KNOW-HOW: SPICE IT UP!

Do you some­times feel you could be do­ing more with your hobby ex­ploits? In­grid Allen of­fers 10 ideas to en­hance your fish­keep­ing.

Practical Fishkeeping (UK) - - Contents - IN­GRID AL­LAN

Ten ter­rific ways to en­hance the fun of fish­keep­ing.

1 Get the biotope bug

You only need to pick up a back is­sue or three of PFK to have beau­ti­ful biotopes at your fin­ger­tips – it cer­tainly is a grow­ing trend at the mo­ment. Far from just look­ing great, th­ese nat­u­ral­is­tic aquas­capes al­low you to watch your fish ex­hibit in­trin­sic be­hav­iours that you would never in a mil­lion years wit­ness in a shop tank.

If you’ve al­ways wanted to do a biotope (or the slightly eas­ier ‘com­mu­ni­tope’ which mixes fish and plants from the same con­ti­nent, re­gion or habitat type), now’s your chance. It doesn’t have to be sand and roots; there are all sorts of fun ideas to try out from flooded rice pad­dies for mid-sized gourami, South Amer­i­can palu­dar­i­ums with or­chids, or fast-flow­ing rocky hill­streams for go­b­ies. Such set-ups may at times look too good to be true, but with a lit­tle re­search and plan­ning (which can be en­joy­able in it­self), they’re ac­tu­ally easy enough to put to­gether – es­pe­cially if you choose a South Amer­i­can or Asian set-up as the fish and plants from both ar­eas are in plen­ti­ful sup­ply in aquat­ics stores.

2 Add some va­ri­ety to their diet

in the last decade, our col­lec­tive de­sire to eat a healthy, bal­anced diet may have ex­tended to our four-legged friends, but those who take ev­ery care to give their fish the high­est level of nu­tri­tion are still the ex­cep­tion rather than the norm.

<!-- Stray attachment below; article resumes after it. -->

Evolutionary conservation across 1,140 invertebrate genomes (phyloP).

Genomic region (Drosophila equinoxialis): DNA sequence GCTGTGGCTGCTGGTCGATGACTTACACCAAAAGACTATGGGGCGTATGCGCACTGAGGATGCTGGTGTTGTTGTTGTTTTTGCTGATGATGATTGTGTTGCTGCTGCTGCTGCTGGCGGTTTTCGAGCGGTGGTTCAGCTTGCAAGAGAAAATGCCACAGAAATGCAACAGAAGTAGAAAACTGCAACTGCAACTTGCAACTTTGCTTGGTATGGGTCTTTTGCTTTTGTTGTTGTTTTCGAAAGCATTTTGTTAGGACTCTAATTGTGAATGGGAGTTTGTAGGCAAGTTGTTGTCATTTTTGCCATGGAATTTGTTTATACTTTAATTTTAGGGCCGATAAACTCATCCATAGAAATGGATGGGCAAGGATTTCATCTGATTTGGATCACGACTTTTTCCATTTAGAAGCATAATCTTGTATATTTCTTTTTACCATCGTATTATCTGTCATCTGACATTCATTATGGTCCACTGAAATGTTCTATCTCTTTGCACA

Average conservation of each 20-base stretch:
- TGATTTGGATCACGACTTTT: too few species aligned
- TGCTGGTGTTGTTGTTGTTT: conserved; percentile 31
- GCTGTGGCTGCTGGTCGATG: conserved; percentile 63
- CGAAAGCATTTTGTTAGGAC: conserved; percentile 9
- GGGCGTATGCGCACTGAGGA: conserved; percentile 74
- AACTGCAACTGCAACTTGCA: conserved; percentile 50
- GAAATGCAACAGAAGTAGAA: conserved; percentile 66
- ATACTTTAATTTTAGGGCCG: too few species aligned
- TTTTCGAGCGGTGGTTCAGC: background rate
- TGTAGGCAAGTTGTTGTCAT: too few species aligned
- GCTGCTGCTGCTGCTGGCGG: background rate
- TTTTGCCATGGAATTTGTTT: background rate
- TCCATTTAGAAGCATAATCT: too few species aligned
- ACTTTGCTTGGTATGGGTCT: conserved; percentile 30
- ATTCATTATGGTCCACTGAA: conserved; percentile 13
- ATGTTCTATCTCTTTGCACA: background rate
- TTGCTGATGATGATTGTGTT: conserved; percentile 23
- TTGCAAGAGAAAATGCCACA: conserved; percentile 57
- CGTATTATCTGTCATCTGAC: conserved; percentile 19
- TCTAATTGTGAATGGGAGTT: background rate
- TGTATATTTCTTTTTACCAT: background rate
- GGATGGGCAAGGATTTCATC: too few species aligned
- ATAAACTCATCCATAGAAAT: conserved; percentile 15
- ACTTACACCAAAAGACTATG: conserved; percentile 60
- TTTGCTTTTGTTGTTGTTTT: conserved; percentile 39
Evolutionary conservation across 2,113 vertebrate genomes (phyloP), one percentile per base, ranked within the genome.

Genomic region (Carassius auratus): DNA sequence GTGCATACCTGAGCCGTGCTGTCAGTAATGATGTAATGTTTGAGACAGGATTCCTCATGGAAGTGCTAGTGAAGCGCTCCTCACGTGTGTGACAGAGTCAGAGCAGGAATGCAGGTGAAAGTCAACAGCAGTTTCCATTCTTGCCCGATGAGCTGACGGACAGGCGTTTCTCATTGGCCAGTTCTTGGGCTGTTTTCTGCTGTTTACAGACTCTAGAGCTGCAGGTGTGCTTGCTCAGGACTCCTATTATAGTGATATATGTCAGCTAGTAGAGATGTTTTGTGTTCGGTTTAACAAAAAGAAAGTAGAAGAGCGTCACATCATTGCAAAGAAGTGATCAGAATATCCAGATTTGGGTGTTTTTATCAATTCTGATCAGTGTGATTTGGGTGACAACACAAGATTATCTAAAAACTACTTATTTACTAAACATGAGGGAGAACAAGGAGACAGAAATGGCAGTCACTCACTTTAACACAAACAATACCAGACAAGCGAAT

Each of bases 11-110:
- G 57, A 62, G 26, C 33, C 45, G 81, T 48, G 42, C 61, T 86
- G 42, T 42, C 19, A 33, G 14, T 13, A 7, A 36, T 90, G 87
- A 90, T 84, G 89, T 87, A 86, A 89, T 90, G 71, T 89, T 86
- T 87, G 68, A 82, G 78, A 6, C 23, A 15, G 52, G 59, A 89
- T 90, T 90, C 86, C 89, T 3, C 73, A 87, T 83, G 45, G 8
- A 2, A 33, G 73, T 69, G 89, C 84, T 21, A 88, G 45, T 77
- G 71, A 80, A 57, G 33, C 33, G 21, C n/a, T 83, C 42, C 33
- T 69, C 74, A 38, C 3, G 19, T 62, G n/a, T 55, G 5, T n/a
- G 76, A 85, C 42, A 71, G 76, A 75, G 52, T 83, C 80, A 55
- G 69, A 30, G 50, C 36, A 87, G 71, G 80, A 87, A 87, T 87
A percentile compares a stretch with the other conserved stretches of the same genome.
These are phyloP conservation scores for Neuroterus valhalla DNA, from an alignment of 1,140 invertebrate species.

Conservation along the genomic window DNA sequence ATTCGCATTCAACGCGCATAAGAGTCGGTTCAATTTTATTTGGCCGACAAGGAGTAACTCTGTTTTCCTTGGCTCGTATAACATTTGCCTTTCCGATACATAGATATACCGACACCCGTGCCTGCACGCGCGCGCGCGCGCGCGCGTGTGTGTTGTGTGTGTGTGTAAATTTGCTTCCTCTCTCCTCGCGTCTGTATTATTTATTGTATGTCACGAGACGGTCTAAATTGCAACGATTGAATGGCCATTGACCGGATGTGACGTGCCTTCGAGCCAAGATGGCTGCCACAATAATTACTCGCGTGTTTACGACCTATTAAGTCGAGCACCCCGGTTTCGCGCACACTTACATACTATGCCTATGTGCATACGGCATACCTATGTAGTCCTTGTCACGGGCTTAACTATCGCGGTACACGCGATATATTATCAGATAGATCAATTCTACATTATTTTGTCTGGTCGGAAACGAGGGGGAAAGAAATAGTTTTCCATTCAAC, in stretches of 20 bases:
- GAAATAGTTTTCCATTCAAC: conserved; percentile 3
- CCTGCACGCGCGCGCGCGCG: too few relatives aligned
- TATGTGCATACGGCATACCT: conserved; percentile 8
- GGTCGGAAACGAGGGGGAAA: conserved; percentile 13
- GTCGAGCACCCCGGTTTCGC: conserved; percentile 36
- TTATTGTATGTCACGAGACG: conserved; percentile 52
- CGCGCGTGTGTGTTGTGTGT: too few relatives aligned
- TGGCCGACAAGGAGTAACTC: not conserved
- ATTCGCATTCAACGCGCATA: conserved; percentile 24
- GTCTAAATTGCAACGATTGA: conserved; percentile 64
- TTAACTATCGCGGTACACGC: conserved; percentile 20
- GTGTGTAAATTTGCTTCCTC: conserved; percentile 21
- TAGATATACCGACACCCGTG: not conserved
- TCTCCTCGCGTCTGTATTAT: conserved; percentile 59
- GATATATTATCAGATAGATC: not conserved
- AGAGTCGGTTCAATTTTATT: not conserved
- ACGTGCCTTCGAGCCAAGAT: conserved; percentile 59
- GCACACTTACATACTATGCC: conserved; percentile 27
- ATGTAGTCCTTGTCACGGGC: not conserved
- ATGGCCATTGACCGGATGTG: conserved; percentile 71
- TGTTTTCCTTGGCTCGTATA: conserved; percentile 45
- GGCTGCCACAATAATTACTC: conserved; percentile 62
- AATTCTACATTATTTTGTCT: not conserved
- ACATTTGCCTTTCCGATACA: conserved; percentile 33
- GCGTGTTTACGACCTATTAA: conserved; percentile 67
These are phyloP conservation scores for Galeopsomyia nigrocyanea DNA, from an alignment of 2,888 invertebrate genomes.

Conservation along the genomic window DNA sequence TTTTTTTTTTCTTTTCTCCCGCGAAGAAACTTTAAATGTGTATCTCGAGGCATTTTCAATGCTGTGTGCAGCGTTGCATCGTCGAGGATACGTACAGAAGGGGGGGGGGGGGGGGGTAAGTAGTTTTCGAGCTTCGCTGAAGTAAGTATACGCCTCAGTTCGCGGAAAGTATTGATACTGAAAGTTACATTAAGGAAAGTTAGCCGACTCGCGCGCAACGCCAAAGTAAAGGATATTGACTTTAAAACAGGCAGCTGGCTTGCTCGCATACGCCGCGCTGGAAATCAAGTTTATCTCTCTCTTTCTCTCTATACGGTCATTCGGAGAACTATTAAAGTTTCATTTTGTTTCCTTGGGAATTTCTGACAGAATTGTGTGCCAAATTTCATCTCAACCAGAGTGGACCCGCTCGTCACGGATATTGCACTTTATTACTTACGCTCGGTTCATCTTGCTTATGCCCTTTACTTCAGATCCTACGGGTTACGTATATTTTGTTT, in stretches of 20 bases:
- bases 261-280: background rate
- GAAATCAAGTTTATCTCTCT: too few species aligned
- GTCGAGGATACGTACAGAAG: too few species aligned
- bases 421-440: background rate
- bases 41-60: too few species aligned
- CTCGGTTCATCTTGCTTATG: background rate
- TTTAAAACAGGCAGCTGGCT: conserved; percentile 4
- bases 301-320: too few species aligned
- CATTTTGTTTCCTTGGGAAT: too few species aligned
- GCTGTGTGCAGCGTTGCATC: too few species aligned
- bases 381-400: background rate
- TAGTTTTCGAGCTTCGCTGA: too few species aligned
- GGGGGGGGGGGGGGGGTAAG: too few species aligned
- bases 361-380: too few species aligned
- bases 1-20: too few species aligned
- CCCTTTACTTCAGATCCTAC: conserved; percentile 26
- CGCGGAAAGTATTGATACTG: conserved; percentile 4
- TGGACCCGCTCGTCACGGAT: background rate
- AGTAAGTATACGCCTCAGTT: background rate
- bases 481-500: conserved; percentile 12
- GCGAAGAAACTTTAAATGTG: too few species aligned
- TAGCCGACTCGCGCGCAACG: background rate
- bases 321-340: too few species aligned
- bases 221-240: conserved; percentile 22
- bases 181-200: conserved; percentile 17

there’s no real rea­son for this be­yond a lack of in­for­ma­tion, as species-ap­pro­pri­ate feed­ing doesn’t have to mean ex­pen­sive pre-pre­pared di­ets. Many her­bi­vores from ple­cos and otos to sil­ver dol­lars and kiss­ing gourami will be just as happy chow­ing down on ice­berg let­tuce, spinach, cour­gette and other cheap green­gro­cer sta­ples.

car­ni­vores can be trick­ier (not to mention smellier) to feed, but if you have an un­der­stand­ing part­ner/par­ent/flat­mate, there’s no rea­son you can’t set aside some space in the freezer for blocks of brineshrimp, blood­worm, mus­sels and other seafood.

3 Study habi­tats at home or abroad

we can all take in­spi­ra­tion from na­ture on dif­fer­ent lev­els, de­pend­ing on our bud­get.

if you don’t have the money for a lux­ury un­der­wa­ter-themed hol­i­day, scuba-div­ing off the great Bar­rier reef or snorkelling in the pan­tanal, no prob­lem! re­dis­cover the joys of rock-pool­ing or pond-dip­ping and see what oft-over­looked crea­tures you can un­cover.

al­hough it may be il­le­gal to re­move stick­le­backs and min­nows from na­tive streams with­out per­mis­sion from the coun­cil or landowner, many pond spe­cial­ists can or­der them for you.

na­tive projects are easy, fun and cheap to put to­gether, plus it’s some­thing to keep the kids en­ter­tained – so what’s stop­ping you?

4 Try out species-only tanks

Many of us have that one species we’ve al­ways wanted to keep, but it was ei­ther too dif­fi­cult or too ag­gres­sive, or you just couldn’t find one any­where. Ex­clud­ing those fish that re­ally aren’t suit­able for the home aquar­ium due to be­ing the size of a small ve­hi­cle or ca­pa­ble of se­ri­ous elec­tric shocks, a good aquat­ics shop can spe­cial or­der a huge va­ri­ety of more un­usual species. If you’ve al­ways fan­cied a par­tic­u­lar ‘char­ac­ter’ fish – more as a pet than part of a dis­play – ask them to check their sup­ply lists and give you a quote.